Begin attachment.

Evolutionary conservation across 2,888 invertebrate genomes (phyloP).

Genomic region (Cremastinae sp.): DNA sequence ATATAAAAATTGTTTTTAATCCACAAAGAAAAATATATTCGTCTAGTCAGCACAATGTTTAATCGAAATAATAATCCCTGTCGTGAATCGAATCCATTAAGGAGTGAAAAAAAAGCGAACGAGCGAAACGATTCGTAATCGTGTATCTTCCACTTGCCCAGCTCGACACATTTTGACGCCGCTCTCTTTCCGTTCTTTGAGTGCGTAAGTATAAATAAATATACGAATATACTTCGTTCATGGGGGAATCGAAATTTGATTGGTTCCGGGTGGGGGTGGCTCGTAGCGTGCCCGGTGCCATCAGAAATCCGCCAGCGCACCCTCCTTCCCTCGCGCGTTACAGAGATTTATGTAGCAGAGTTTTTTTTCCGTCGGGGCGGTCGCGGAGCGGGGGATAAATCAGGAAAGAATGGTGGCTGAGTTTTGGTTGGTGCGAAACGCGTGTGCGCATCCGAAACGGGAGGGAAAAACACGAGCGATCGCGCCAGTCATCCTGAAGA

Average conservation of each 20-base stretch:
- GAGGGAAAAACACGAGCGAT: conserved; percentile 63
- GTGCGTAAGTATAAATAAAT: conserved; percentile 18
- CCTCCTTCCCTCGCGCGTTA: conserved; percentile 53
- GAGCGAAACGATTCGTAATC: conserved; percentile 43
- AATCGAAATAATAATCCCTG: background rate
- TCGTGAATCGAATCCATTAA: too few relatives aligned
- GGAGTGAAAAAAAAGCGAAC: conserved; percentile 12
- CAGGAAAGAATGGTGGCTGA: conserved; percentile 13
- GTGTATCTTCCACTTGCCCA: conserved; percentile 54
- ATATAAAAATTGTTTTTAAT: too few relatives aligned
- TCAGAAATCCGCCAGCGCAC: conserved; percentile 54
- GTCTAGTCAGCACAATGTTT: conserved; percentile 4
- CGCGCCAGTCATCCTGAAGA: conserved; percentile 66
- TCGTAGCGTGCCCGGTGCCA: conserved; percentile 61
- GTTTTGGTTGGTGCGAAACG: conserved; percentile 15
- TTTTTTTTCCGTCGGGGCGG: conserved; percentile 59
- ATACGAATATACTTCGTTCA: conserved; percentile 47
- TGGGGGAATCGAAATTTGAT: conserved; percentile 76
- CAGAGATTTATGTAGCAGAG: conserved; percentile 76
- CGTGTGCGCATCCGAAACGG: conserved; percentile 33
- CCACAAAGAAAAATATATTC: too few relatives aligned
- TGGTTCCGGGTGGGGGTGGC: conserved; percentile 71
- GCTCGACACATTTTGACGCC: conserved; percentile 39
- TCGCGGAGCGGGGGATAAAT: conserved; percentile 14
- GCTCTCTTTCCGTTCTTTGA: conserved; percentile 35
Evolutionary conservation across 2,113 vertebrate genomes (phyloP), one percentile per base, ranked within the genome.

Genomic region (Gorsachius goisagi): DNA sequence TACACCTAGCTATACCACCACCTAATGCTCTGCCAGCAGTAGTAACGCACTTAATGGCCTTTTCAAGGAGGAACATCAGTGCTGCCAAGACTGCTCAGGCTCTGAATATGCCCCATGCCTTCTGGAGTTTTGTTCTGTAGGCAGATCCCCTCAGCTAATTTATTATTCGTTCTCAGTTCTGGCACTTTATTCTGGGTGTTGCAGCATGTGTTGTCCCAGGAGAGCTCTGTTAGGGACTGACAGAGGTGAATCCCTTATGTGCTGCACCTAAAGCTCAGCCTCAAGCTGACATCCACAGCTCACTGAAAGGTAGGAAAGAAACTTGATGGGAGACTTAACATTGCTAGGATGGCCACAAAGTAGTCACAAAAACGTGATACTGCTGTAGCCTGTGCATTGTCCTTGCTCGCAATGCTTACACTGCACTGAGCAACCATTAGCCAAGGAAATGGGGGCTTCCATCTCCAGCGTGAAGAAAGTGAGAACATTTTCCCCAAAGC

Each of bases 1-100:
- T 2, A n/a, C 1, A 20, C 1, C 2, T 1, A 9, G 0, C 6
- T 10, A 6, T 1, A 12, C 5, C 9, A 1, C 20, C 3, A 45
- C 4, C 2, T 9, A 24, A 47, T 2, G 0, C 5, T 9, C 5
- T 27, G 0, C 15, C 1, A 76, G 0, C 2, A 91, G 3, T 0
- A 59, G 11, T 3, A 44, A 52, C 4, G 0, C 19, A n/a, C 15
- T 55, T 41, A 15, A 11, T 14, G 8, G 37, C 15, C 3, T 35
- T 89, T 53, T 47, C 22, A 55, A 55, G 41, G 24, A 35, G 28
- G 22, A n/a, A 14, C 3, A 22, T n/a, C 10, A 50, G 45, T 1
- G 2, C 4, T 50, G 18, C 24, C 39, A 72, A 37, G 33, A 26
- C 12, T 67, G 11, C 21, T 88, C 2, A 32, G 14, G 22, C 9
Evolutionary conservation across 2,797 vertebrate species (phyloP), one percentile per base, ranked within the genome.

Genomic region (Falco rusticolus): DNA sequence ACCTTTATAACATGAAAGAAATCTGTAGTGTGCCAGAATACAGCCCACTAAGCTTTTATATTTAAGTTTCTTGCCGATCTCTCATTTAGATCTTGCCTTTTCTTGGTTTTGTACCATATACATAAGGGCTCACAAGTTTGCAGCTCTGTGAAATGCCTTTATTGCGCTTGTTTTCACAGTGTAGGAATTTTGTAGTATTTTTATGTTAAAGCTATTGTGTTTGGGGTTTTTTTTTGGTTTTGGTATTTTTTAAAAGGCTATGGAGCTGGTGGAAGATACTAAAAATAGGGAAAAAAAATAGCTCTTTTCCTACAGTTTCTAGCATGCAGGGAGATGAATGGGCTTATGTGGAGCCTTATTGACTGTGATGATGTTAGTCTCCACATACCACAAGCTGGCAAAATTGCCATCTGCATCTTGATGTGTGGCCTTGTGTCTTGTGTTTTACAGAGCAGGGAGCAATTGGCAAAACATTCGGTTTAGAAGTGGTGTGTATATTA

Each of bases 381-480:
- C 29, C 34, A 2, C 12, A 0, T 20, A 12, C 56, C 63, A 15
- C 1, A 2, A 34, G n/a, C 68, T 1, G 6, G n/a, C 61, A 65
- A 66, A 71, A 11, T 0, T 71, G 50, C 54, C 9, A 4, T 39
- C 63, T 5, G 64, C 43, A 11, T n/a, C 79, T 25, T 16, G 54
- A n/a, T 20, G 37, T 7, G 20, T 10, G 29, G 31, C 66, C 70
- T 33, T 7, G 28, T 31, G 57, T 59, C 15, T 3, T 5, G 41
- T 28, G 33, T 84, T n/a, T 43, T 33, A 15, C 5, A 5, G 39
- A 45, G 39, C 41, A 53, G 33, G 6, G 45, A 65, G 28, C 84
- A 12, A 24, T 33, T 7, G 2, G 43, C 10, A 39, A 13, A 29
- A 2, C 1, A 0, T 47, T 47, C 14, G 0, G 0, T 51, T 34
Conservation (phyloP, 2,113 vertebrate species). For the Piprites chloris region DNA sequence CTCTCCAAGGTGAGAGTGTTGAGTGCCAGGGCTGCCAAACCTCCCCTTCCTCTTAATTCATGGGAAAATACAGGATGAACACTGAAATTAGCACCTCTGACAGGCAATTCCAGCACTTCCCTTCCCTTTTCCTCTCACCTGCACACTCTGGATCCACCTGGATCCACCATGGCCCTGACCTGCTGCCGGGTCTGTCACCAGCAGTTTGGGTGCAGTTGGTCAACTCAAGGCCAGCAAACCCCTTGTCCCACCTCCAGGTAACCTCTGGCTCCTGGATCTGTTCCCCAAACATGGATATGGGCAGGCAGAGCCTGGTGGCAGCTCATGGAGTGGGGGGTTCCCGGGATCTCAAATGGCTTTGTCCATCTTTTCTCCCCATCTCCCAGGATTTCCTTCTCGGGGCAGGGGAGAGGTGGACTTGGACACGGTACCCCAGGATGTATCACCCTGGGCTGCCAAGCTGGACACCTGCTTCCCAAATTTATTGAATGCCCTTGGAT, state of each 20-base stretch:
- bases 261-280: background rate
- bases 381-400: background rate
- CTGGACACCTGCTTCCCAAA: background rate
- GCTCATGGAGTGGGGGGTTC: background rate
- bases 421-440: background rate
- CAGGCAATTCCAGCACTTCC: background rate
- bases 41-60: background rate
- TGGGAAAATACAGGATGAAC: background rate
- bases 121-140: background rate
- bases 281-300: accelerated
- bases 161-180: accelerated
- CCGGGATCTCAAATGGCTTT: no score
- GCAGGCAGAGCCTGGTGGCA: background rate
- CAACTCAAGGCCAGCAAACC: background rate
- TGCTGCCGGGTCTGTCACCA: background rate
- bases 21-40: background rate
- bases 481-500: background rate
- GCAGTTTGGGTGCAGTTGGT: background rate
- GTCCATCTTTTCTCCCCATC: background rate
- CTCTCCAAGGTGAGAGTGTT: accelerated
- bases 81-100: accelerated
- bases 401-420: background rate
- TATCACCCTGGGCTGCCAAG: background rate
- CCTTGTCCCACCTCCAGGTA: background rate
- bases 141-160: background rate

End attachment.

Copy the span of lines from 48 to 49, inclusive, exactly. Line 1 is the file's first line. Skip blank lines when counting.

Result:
- C 63, T 5, G 64, C 43, A 11, T n/a, C 79, T 25, T 16, G 54
- A n/a, T 20, G 37, T 7, G 20, T 10, G 29, G 31, C 66, C 70